Chicago, like many cities, has a green roof initiative to help minimize runoff from heavy rains. People increasingly use rain barrels to capture all that water. But for the near term these initiatives will only make an impact at the margins.

What about support from the Great Lakes Restoration Initiative, the Obama administration’s effort to restore the Great Lakes?

Good news, the initiative says “promoting near shore health by protecting watersheds from polluted run-off” is one of five “urgent issues.”

To date, projects have focused on beach health and agricultural runoff which demonstrates progress. But the task is daunting. And by design the restoration initiative doesn’t address sewage dumping and overflows.

Federal and local initiatives to minimize our nearshore foot print will continue in some form depending on the will of our politicians. But we shouldn’t wait for them.

Here’s what we urban dwellers can do.

  • Demand federal and local funding for sewage infrastructure projects and tell elected officials that we’re looking for solutions that aren’t 20 years in the future. Sales point: Jobs will be created, good high-paying construction jobs.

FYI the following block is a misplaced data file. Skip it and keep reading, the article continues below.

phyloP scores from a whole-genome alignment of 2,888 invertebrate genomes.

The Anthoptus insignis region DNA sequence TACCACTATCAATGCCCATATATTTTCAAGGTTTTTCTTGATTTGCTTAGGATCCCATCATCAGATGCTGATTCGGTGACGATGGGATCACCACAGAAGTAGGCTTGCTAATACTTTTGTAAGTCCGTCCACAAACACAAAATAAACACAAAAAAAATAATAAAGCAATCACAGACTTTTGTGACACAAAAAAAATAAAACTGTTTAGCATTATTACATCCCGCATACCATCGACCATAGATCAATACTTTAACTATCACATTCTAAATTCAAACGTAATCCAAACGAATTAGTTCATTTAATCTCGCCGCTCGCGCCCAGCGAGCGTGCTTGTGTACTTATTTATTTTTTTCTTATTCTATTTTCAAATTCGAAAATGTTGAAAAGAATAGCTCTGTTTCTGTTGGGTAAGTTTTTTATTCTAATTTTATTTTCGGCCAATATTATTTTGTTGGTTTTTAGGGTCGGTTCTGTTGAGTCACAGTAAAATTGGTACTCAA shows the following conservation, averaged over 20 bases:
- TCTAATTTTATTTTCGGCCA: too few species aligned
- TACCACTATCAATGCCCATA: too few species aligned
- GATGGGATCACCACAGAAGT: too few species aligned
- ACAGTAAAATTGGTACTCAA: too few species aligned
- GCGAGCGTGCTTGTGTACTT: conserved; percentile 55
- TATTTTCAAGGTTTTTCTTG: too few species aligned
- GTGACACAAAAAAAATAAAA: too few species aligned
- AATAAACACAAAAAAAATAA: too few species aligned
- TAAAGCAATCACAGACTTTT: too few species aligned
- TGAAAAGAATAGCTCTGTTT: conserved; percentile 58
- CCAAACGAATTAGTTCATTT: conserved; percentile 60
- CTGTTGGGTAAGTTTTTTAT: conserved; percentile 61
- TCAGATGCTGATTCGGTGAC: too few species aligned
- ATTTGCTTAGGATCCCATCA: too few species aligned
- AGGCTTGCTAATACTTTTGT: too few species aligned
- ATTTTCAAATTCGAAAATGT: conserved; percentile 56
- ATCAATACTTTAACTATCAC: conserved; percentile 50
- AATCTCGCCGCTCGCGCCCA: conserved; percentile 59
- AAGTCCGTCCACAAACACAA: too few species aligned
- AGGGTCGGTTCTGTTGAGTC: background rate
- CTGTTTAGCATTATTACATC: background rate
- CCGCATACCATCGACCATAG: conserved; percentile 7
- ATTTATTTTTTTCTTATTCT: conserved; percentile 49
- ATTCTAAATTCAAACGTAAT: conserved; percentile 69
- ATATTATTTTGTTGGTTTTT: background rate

• Beach health monitoring projects are necessary but demand that responsible agencies find and work to eradicate the source of the problems too.
  • Be a responsible urban citizen. Tell your town to construct roads and sides with surfaces that absorb rainwater. Get that rain barrel and brag about it. Tell your neighbors they need to get one too, they’re not expensive. Help get cars off the roads by taking the train and riding your bike. Chicago has a nascent but growing bike culture and the city is supporting it with more and improved bike lanes.

And a memo for Great Lakes agency staff.

How about coming up with a citizen-oriented, user-friendly name to replace nearshore ecosystem health?  It sounds like insider talk and is therefore exclusionary.

I mentioned it in a discussion with relatives recently who asked about my next topic. I was greeted by blank stares. I took the cue and said healthy beaches and getting the sewage out of our lakes and rivers. That they understand.

Like most Great Lakes projects making our beaches and near shore waterways safe and healthy will be a marathon versus a sprint.

The process has barely begun but how it finishes will be up to us. We do want clean beaches and drinking water, don’t we?


5 thoughts on “Clean beaches and water free from sewage: It’s up to us

  1. I’ve where to may planktivores increase algae blooms. In one lake they addressed the phosphorus part, but also increased predators to reduce planltivores, and even stocked zooplankton, it worked. We have way too many planktivores in Lake Michigan, all from out of town.